Academic journal article Environmental Health Perspectives

The Navigation Guide Systematic Review Methodology: A Rigorous and Transparent Method for Translating Environmental Health Science into Better Health Outcomes

Academic journal article Environmental Health Perspectives

The Navigation Guide Systematic Review Methodology: A Rigorous and Transparent Method for Translating Environmental Health Science into Better Health Outcomes

Article excerpt

Introduction

There is an urgent unmet need to shorten the time between scientific discovery and improved health outcomes. Population exposure to toxic environmental chemicals is ubiquitous [Centers for Disease Control and Prevention (CDC) 2014; U.S. Environmental Protection Agency (EPA) 2013c], and adverse health outcomes associated with exposure to such chemicals are prevalent and on the rise (Newbold and Heindel 2010; Olden et al. 2011; U.S. EPA 2013c; Woodruff et al. 2010; World Health Organization and United Nations Environment Programme 2013). The health and economic benefits of translating scientific discoveries into actions to prevent harm and reap benefits have been clearly demonstrated. For example, global efforts to remove lead from gasoline have produced health and social benefits estimated at $2.4 trillion dollars annually (Tsai and Hatfield 2011); and the value of better air quality, including reductions in premature death and illness, and improved economic welfare and environmental conditions from the programs implemented pursuant to the Clean Air Act Amendments of 1990, will reach almost $2 trillion dollars in 2020 (U.S. EPA 2011). However, many potential benefits have been squandered due to delays in acting on the available science (European Environment Agency 2013). Because of deficiencies in the current regulatory structure for manufactured chemicals, a failure or delay in acting on the science means that exposure to toxic chemicals persists while evidence of harm mounts (Vogel and Roberts 2011).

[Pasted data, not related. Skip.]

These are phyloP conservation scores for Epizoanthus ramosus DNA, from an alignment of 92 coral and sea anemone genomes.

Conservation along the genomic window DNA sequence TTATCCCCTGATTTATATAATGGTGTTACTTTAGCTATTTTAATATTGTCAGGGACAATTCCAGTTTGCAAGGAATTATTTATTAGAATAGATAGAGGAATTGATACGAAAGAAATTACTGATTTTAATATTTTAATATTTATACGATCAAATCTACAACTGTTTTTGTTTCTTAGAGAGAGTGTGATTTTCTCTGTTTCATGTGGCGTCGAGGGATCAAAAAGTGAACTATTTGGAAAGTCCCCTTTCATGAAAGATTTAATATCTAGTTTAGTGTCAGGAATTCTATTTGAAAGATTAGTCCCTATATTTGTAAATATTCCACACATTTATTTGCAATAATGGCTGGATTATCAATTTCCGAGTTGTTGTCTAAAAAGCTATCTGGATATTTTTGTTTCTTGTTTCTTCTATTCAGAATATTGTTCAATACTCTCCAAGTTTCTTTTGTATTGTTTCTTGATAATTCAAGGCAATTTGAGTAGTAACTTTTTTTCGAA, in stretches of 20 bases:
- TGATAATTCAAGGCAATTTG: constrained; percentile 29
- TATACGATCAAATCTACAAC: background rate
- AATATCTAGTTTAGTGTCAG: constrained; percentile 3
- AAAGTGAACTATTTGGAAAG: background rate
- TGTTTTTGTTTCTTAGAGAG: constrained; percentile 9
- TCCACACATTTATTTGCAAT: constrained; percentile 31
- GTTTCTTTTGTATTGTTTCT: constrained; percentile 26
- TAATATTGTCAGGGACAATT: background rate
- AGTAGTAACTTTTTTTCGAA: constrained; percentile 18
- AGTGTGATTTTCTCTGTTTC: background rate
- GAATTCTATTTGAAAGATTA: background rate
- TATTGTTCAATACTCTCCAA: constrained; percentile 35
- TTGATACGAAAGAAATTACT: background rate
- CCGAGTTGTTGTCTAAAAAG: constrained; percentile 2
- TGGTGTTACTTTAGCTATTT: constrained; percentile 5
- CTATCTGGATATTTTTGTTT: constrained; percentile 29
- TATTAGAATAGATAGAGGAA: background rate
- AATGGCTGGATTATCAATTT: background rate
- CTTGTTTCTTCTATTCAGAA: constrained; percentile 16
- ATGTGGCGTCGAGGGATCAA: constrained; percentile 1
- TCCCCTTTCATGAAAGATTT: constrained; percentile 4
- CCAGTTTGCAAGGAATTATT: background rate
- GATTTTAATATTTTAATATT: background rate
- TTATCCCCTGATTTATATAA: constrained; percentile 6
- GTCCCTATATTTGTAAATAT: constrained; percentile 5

Failing or delaying to take action to prevent exposure to harmful environmental chemicals is not an inconsequential or neutral policy choice. For example, the costs in 2008 to the U.S. health care system for treatment of childhood illnesses linked to toxic environmental exposures has been estimated to be > $76 billion (Trasande and Liu 2011). Failure to prevent even low-level environmental exposures can have large society-wide adverse consequences for health if exposures are ubiquitous (Bellinger 2012).

To the extent that science informs public policy to prevent harm, a robust method to synthesize what is known about the environmental drivers of health in a transparent and systematic manner is a necessary foundational step to making the science actionable. The body of science is voluminous, of variable quality, and largely unfamiliar to decision makers. Early warning signals of harm can be masked by the fragmented, complex, and at times, conflicting nature of the available information, undermining our capacity to act wisely. Yet, consistently applied and transparent rules and descriptors about how environmental health science is translated into strength of evidence conclusions have been lacking [Beronius et al. 2010; Gee 2008; National Research Council (NRC) 2009, 2011].

Today, methods of research synthesis prevalent in environmental health mirror that of clinical medicine > 40 years ago when the clinical sciences largely relied on a system of expert-based narrative reviews on which to recommend treatment decisions (Rennie and Chalmers 2009). In a landmark paper published in 1992 in the Journal of the American Medical Association, Antman et al. (1992) showed the superiority of systematic review methods by comparing expert opinion-based recommendations for treatment of myocardial infarction published in scientific reviews and clinical textbooks to statistical analyses of the combined results of randomized controlled trials. Antman et al. documented the lack of timely incorporation of experimental evidence into expert-based recommendations and showed that some expert reviews did not mention effective therapies, whereas others recommended therapies proven to be ineffective or even dangerous. From there, explicit approaches that harness expertise to a rigorous, transparent, and systematic methodology to evaluate a clearly formulated question were advanced, and are now embodied in prominent empirically demonstrated methods such as the Cochrane Collaboration (Higgins and Green 2011) and Grading of Recommendations Assessment, Development and Evaluation (GRADE) (Guyatt et al. …

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